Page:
RENO, Nev. (KRNV & MyNews4.com) - Racing in the Special Olympics track and field events is just like any other challenge. It's difficult and you really have to believe in yourself.
"The hardest part is keeping pace, through the whole race, because you start to get tired about halfway through the 400,” says Special Olympics athlete, Andrae Grace, 24. “I guess the only thing that keeps me going is my mind to--- mind over matter type of deal. "
Grace has been training every day for these summer games and faces other challenges on top of the race.
"I have a lot of comprehension issues, where like, I could read something but I don't get the whole story behind it at first, so i have to read through it a couple of times," he says
But with mind over matter and hard work, Grace's placed first in the male’s 200m race.
Grace is one of 300 athletes competing in the Nevada Special Olympics Summer Games. Fourteen of those athletes will move on to the Special Olympics Nationals in New Jersey.
"It’s really neat to see them because the struggle, they're trying so hard, and the determination,” says Matthew Resler, Special Olympics Executive Director for Nevada. “They do so well and it's so fun to see the excitement on their faces out here today. "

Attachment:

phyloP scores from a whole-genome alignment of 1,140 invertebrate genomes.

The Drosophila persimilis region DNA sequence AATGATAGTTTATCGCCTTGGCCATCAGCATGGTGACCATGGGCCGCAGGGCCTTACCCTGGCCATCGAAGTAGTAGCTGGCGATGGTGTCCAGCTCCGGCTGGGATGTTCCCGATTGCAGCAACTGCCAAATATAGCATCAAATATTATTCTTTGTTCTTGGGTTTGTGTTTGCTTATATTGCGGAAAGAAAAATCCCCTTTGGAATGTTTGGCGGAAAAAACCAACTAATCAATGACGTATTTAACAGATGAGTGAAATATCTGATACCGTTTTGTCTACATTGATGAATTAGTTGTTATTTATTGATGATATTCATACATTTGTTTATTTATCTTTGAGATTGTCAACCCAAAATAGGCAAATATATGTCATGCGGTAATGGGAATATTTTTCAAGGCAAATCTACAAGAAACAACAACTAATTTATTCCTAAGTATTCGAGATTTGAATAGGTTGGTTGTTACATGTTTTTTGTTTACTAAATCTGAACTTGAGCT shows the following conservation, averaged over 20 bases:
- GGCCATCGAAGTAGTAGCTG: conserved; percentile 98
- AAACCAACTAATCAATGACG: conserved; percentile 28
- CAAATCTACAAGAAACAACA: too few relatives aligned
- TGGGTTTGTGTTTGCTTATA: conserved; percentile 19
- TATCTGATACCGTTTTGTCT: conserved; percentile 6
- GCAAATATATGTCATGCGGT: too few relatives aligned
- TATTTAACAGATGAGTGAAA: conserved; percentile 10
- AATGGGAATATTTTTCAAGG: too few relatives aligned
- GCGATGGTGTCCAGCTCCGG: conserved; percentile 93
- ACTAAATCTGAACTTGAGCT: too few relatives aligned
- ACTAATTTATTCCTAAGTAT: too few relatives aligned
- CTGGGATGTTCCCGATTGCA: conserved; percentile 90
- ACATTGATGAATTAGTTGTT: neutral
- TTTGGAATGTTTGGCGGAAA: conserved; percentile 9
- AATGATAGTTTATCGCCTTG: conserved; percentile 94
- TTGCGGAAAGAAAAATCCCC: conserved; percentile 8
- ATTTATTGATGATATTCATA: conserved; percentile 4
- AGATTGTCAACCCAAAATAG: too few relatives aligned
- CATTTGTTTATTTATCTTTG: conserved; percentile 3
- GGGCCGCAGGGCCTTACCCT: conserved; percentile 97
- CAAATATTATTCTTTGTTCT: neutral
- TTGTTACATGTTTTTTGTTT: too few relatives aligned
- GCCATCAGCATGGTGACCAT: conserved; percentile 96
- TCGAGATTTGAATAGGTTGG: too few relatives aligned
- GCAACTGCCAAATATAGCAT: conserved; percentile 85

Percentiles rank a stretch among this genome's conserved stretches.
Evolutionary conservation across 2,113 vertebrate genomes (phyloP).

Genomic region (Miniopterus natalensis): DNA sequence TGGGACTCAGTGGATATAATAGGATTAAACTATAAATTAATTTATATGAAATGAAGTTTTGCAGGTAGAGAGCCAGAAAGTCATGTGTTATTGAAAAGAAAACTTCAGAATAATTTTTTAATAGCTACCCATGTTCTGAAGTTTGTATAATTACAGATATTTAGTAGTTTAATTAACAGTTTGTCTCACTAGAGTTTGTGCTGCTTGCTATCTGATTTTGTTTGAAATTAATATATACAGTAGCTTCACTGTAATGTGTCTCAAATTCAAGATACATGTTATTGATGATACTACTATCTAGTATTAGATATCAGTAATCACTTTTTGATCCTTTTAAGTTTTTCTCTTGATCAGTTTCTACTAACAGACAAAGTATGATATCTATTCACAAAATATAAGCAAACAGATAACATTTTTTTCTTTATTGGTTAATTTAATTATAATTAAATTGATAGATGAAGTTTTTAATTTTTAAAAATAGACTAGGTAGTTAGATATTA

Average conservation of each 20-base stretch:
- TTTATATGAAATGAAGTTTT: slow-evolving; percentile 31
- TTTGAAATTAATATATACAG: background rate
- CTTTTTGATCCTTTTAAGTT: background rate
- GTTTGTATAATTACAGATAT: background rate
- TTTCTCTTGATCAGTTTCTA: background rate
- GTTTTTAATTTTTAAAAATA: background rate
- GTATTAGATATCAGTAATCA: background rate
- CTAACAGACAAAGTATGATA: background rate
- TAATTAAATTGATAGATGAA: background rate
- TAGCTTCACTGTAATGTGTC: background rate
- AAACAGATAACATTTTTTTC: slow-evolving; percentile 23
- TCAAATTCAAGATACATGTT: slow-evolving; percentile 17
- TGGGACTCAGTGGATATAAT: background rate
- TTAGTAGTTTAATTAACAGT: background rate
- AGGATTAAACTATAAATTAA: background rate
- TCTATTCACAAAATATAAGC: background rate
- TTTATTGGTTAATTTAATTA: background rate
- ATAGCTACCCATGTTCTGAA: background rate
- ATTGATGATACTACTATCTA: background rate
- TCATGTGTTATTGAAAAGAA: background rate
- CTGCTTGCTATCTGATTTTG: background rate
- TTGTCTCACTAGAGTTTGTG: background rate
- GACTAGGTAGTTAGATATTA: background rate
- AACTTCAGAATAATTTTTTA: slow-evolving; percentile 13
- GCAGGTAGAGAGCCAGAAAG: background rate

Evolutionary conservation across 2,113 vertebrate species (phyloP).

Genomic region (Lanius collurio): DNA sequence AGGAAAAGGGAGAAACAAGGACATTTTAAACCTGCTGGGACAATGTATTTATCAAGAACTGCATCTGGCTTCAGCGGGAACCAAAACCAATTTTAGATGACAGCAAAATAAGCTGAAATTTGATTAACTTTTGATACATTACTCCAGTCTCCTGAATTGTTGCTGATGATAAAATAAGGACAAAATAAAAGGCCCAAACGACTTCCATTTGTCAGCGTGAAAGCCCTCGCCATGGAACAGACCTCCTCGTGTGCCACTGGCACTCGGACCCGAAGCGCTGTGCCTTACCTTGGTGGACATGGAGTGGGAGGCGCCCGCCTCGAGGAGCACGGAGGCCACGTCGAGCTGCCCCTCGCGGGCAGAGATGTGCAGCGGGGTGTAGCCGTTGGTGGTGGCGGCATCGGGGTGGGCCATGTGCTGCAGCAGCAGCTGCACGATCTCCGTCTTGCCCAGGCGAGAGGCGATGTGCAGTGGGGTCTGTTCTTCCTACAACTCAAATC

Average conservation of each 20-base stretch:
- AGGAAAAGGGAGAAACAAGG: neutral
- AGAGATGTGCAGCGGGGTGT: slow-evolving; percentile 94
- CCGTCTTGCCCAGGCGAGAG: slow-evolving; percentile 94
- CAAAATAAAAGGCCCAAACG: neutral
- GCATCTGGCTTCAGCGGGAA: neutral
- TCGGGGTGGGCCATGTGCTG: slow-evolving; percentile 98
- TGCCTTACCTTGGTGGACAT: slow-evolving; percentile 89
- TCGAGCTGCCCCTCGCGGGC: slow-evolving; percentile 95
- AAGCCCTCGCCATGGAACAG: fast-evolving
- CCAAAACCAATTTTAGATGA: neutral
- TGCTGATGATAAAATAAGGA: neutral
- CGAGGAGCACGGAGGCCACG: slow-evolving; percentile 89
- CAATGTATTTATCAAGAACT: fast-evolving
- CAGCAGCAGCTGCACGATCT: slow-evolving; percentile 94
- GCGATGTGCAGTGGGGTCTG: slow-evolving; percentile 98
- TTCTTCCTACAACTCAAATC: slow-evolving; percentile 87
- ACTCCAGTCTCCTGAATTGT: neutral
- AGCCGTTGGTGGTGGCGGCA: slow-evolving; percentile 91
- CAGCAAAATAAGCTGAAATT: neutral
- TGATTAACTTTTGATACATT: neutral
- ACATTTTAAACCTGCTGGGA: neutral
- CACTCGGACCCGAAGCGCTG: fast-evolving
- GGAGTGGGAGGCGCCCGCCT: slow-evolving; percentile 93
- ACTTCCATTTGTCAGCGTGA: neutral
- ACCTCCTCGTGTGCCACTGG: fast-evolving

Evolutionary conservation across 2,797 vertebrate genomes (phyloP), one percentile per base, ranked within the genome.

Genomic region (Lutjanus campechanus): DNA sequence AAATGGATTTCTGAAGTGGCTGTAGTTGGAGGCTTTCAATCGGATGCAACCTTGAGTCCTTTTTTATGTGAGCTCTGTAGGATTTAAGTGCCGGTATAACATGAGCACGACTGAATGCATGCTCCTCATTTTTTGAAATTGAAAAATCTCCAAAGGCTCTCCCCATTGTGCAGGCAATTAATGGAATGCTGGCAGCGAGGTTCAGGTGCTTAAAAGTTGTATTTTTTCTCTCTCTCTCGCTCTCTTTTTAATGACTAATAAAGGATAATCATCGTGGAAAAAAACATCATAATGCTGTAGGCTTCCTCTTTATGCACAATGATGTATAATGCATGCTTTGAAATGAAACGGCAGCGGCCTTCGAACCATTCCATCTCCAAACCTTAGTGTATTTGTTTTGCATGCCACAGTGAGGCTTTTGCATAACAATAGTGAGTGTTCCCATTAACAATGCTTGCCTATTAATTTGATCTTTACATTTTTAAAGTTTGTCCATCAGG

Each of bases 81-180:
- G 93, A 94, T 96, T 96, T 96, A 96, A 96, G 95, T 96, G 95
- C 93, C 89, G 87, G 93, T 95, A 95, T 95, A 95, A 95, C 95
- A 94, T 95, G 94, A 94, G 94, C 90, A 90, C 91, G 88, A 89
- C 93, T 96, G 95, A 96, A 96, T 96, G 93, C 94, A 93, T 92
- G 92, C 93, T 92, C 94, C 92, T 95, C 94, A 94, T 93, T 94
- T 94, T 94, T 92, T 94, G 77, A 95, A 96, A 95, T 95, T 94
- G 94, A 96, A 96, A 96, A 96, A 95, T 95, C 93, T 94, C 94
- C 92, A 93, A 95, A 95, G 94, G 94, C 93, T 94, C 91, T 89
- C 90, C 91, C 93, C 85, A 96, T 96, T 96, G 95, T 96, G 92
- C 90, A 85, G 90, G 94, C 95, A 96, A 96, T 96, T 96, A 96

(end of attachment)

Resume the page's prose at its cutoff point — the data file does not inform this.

Resler says the Special Olympics program serves 3,000 athletes in the state, and as a parent of children with special needs himself, he's motivated to encourage athletes like Grace to succeed.
"The Special Olympics is really cool because the athletes, they want to excel just like everybody, and sometimes, there's not that outlet for them to do so. So we provide that for them.
The Special Olympics ends Sunday with the annual "Cops & Burgers" fundraiser from 11- 4pm at Victorian Plaza.
All are invited to enjoy a classic car show, law enforcement vehicles and fresh grill burgers for lunch.
All the proceeds will support Nevada Special Olympics athletes in training and sporting activities.
$16,000 was raised last year, and they're hoping to reach $20,000 tomorrow.